2. brian miller Says:

    shoot, when my time comes just point me toward the woods and kiss me goodbye…i will go find a bear to curl up with…ha…
    stones in the pocket…yikes..i would not like to go out drowning…

  3. Wow, and you went all Virginia Woolf in the end. . . nicely done.

  4. what a wonderful way to drive the poem forward toward that end with stones in the pocket. The togetherness can be quite smothering sometimes. I think I would have helped with the potatoes though..

    • ManicDdaily Says:

      Ha. My husband helps a ton, actually does most of the cooking! I used to cook a great deal, but have somehow done too much of it in my life, and just don’t so much anymore. But a very good point! k.

  5. Polly Says:

    Most excellent 🙂

  6. Kerry O'Connor Says:

    This kind of promise requested from a loved one pushes all considerations aside, except for the whole question of how far one would go to give the loved one ultimate escape from pain. I greatly admire those who can provide the stones, or any other means out of this world when necessity demands a dignified end, knowing that I could never do it myself.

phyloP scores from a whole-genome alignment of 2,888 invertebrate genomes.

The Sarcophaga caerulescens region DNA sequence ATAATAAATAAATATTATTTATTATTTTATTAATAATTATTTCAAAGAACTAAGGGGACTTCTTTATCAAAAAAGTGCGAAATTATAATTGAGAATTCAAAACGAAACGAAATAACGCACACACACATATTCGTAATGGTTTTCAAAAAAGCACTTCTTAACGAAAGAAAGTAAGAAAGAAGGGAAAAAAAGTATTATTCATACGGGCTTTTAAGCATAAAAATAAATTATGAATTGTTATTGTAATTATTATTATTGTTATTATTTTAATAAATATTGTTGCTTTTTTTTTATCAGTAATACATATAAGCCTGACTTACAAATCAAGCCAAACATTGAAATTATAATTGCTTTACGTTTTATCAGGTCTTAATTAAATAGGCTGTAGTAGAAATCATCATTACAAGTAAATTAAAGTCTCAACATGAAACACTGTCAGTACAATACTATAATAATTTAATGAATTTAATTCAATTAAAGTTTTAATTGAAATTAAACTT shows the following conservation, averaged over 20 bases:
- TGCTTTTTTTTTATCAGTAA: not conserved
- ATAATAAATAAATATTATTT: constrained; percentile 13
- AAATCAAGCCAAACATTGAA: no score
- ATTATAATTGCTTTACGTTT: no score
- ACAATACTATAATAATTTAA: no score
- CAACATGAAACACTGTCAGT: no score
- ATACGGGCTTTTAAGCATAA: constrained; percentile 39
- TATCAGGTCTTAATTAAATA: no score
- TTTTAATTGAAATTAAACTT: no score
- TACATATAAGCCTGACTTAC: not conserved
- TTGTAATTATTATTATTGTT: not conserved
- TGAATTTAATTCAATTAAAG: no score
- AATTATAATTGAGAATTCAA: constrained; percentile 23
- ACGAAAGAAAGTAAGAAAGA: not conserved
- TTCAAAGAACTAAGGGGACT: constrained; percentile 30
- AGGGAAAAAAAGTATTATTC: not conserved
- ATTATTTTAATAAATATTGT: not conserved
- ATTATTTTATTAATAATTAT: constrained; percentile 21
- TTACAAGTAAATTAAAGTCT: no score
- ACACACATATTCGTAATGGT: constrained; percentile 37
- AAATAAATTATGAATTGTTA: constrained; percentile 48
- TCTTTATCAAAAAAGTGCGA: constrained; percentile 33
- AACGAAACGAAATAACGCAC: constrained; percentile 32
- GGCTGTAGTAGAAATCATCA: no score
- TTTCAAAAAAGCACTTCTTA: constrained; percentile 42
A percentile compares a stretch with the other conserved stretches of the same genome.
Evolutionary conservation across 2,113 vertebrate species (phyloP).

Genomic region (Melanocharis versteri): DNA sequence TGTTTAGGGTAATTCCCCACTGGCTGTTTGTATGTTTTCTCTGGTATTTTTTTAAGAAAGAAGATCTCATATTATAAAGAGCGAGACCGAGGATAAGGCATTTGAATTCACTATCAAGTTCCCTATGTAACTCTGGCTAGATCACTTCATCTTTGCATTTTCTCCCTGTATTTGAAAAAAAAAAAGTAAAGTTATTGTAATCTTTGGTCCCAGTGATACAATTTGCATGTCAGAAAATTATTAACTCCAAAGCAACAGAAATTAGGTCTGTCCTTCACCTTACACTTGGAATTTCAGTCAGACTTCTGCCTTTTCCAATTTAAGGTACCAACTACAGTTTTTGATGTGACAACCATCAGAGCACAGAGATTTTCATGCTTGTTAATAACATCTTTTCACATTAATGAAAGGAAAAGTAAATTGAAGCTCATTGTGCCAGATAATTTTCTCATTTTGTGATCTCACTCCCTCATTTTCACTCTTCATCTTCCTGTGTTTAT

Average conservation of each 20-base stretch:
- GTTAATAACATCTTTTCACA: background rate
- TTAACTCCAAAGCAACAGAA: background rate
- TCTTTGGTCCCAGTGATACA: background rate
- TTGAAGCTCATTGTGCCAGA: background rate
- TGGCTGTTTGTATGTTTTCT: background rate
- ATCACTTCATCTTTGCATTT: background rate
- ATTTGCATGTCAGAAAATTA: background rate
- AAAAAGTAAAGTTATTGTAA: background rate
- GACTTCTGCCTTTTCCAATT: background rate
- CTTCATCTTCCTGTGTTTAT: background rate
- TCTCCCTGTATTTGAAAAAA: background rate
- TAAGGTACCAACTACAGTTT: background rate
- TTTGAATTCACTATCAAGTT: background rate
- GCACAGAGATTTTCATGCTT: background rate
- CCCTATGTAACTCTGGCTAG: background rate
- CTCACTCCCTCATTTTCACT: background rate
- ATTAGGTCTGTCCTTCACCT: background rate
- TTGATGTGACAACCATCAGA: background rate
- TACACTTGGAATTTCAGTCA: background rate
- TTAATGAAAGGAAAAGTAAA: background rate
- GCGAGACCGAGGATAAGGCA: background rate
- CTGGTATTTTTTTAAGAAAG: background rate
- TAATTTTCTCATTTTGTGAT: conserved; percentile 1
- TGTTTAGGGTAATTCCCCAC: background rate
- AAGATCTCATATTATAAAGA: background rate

7. hedgewitch Says:

    These are not the familiar lover’s questions or promises, and yet, in so many ways, they are almost deeper, more needed. They also explore rather starkly the limits of love as we age, and the changing quality of what we need from the other, and from ourselves. Really, I found this chilling, and I also feel that the things I want to ask will be too much, too hard, and that I will need to find a way to make sure for myself that they are done. The smothering! What an image, what a metaphor, (so much so the sieve becomes very subtle, really) and how rational the discussion, where even Wolfeian promises of stones are a comfort not to be had. Really excellent, k–you are on a roll of late.